The Scott’s Legacy

Richmond, Virginia | In 1910 a young man by the name of Robert C. Scott, felt the need to provide a funeral service establishment of higher caliber to his community. At the age of 22 he founded the Robert C. Scott Funeral Home. The partnership was operated as Lewis and Scott as Undertakers in Richmond, Virginia, in the city’s “Bird-in-Hand” community, in the valley below Church Hill.

Robert C. Scott was one of the first African American embalmers, holding a #75 license in Virginia. His success lead to his firm growing rapidly compliments to his service of excellence in the business.

Funeral services have come a long way in its development in the 97 years the firm has been operating. The first transportation facilities of the firm were made up of horse drawn vehicles. Scott was the first operator of a funeral establishment to convert to total motorized equipment in the city in the early teen years.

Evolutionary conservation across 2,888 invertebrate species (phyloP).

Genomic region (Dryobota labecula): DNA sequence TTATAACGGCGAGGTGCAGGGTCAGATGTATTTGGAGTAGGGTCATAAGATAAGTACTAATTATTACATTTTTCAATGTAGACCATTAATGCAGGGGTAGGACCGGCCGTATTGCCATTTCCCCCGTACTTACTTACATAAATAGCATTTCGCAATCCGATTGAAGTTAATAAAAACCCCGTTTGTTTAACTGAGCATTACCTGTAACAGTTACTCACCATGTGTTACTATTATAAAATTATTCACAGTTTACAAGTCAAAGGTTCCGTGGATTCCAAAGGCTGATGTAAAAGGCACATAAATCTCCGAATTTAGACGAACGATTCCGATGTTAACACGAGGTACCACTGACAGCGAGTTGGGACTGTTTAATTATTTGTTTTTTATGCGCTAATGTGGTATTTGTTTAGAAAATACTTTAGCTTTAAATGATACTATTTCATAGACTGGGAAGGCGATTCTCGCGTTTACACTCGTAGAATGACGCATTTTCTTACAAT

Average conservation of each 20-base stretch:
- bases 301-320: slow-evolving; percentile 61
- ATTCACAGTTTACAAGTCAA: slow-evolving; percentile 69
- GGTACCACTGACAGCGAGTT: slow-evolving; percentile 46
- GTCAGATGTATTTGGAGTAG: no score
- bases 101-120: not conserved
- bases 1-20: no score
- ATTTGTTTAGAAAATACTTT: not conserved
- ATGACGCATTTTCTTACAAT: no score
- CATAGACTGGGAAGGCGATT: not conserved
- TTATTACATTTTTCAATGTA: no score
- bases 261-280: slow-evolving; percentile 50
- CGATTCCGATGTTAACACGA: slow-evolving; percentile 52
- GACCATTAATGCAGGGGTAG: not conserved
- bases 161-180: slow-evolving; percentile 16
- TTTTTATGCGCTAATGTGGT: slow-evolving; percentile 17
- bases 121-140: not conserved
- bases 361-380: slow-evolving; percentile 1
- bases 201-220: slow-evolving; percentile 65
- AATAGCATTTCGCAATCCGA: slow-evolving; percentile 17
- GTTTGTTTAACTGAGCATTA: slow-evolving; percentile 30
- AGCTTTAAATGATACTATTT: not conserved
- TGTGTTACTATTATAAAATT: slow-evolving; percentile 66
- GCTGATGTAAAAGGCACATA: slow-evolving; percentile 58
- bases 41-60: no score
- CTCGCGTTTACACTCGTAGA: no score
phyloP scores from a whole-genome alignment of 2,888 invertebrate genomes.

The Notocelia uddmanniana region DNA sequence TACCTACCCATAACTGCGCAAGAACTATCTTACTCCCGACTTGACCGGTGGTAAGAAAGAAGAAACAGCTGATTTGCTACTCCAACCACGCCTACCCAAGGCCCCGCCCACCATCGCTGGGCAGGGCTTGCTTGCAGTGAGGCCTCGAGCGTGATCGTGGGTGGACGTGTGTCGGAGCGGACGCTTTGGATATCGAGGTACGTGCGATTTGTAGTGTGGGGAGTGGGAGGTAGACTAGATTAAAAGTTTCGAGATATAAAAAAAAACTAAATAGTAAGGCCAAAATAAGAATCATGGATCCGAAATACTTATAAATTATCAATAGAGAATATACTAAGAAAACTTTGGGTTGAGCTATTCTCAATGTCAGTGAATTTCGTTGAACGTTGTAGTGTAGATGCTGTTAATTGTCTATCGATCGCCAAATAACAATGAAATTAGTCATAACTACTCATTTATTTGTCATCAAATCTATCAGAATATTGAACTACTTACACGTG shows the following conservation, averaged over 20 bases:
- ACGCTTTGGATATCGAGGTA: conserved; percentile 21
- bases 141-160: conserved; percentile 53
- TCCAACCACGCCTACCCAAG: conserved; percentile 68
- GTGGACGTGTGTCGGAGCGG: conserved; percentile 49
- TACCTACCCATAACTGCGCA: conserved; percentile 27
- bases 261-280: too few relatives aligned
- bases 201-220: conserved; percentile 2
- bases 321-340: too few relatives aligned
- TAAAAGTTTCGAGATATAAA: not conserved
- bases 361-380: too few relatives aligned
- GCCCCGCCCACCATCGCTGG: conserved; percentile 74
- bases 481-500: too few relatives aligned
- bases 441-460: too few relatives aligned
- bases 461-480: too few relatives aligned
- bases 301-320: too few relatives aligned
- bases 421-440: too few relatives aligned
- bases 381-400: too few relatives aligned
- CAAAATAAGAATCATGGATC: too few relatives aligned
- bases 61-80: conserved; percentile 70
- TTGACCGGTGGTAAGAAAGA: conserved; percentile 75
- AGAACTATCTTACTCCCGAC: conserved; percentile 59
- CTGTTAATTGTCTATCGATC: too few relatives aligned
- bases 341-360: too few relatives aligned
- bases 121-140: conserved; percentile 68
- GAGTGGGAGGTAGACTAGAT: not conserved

This progressive pioneering spirit characterized the founder and his firm. It was the first firm to operate branches in various sections of the city. At one time in its history, the firm operated our branches, or Neighborhood Chapels,” as they were called. As the population shifted, a result of urban renewal and affluence and the neighborhood chapel concept no longer served its original purpose, the firm in 1967 moved into its present modern new facility on the corner of Brookland Park Boulevard and Lamb Avenue of approximately 9,000 square footage which houses all of the facilities of the dressing rooms, selection rooms, state or viewing parlors, a chapel seating in excess of 225 people, conference and business offices, lounges, attendant’s area, Hammond organ, public address systems and a lighted parking area capable of accommodating 175 cars.

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